Loon Lake


Guitarist Simon Nolan, discusses the release of Loon Lake’s debut LP, Gloamer and the buzz ahead of their 2014 Groovin’ The Moo appearance, at Hay Park in Bunbury on Saturday, May 10. AARON BRYANS reports.

Raised in the small country town of Tarrawingee, Victoria, the Nolan brothers (Sam, Simon and Nick) grew up with the common interests of music, surfing and travelling. 

After meeting guitarist, Daniel Bull, during a trip to Turkey and entering discussions with lifelong friend Tim Low, the five-piece soon formed under the E.L. Doctorow-inspired band name, Loon Lake. Releasing dual EPs in 2011 and 2012, the band were played on rotation at triple j, RRR FM, FBI Radio Sydney and 4zzz Brisbane and toured with The Kaiser Chiefs, Cage The Elephant and Jebediah until they eventually headed out on their own tour, selling out venues across Australia.

“We never had any intentions to be a huge band,” Nolan explains. “We never had any intentions for anything, we just wanted to play music for fun. But for people to like it and then spend their money to come to the shows or buy the albums, we appreciate it a lot. It’s a self-gratifying feeling, going up on stage and playing your songs and kids know the words. That was something I used to, and still do, going to bands and you know the lyrics to their songs.

“We’re just normal guys and these people love our songs. It’s an amazing feeling. You don’t get it in too many other things you do in life.”

Their second EP, Thirty Three, was picked up nationally; with groovy single, Cherry Lips, making the Top 20 of the ARIA Australian Artist single chart and was voted #29 in the triple j Hottest 100 in 2012. Following the success of Cherry Lips and the band’s first official single, Bad To Me (which reached #9 on the iTunes alternative charts), Loon Lake began the process of writing for their first album, beginning with a trip abroad.

“Sam and I, we went to Bali for a surfing trip,” Nolan reveals. “Sam locked himself away for a few days trying to make tunes. I think around when we made Gloamer, two big influences stylistically were Frank Ocean’s Channel Orange and Tame Impala’s album (Lonerism). Both those artists don’t sound anything like what we make, but we were really impressed by the way those albums were constructed as a full listening piece. Whatever we’d been listening to creeped into the music; but generally the bones of the song would be brought in by Sam, or we’d demo it up and if the band liked it we’d push forward, if we didn’t like it, it was gone very quickly.

“Generally we try to work off our own instinct, if we’re feeling it, we’ll push it out. In terms of songwriting you never know where they’re going to come from. Sometimes you’ll get two good ones in two days and then you won’t get one for two years. It’s strange when a good song comes, you pretty much know straight away. There’s something in it. A vocal hook… a guitar melody. You know it has potential. You can cram hundreds of songs a week but you might get one that’s okay.”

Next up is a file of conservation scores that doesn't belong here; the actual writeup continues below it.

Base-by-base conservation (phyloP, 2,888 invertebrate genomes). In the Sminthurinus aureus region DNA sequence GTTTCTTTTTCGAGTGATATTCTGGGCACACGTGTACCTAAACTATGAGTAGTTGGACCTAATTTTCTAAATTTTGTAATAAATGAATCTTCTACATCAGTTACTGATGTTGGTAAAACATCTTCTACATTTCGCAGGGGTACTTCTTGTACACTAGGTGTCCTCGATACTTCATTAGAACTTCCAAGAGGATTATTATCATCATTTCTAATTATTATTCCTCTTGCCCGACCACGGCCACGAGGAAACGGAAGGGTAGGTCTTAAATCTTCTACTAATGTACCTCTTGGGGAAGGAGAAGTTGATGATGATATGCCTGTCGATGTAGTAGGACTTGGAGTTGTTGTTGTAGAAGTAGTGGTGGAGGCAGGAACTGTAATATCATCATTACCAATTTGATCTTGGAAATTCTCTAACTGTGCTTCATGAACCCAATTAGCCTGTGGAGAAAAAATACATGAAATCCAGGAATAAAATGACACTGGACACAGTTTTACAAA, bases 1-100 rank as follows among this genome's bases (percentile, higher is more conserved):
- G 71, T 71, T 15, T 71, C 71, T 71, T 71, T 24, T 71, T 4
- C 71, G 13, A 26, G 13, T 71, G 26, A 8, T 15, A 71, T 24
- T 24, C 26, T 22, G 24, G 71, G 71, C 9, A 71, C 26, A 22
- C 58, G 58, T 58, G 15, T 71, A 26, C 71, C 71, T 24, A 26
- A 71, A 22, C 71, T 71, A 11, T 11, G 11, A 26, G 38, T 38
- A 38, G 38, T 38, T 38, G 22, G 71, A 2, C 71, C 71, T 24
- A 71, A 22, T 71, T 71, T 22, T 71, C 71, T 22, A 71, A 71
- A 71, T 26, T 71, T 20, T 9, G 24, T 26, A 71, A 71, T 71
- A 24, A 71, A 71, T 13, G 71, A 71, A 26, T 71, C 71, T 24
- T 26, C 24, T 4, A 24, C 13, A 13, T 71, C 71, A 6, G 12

Following their trip, Nick and Sam built a home studio where they could work on riffs to bring into recording sessions. Nick was listening to hip-hop and Sam was holed up in his room for days on end, blasting pop songs watching music documentaries. The band would recorded their debut LP, Gloamer, over three weeks with two weeks off in-between.

The album title, Gloamer, is used to describe someone appearing during the “intoxicating, golden time after sunset and before dark,” an experience Nolan relates to Melbourne’s Meredith Music Festival.

“You always feel this amazing feeling as the sun goes down as they put on classic artists like Paul Kelly and Neil Finn. You always feel amazing at that festival. That time of day is a great feeling especially if it’s a Friday or Saturday night. A lot of the lyrics and the music also reference the night and the possibility of what the night offers.”

Gloamer is Loon Lake’s most layered and creative output to date. Exploring numerous musical outlets in an attempt to expand their sound, the band have found the perfect combination of pop and rock.

“If you listen to our earliest EP to Gloamer, it’s changed heaps,” Nolan expresses. “At the start we were very raw, we wanted to keep it quite lo-fi. Not try to layer too much stuff and not use too many takes to play it live. But because it was an album and its four or five years on from when we started, we’ve been listening to different music and expanding our sounds. We wanted to make it deeper, whilst maintain a pop sound, making the music more thoughtful.

“With the instrumentation, we weren’t afraid to add extra layers over the top. We never thought of that when we were making the songs for Gloamer and we never would have done that at the start, we just wanted to be three guitars, a bass and a drum. But the more music you listen to, the more you want to expand your sound. But who’s to know we won’t go back to that? You never know if we’re evolving or it’s a cycle.”

Loon Lake are happily part of this year’s Groovin’ The Moo, taking the music festival experience around Australia’s regional areas.

“We’re really excited. We’re from a country town ourselves, so we know what it’s like to get good bands. We very rarely got them but when you do it’s exciting. We played the Bendigo Groovin’ The Moo a few years ago so we know it’s a good festival. We’re really keen to come out and play more of a festival set with really high energy.”


Loon Lake play 2014 Groovin’ The Moo, at Hay Park in Bunbury on Saturday, May 10. 

Get your tickets here.

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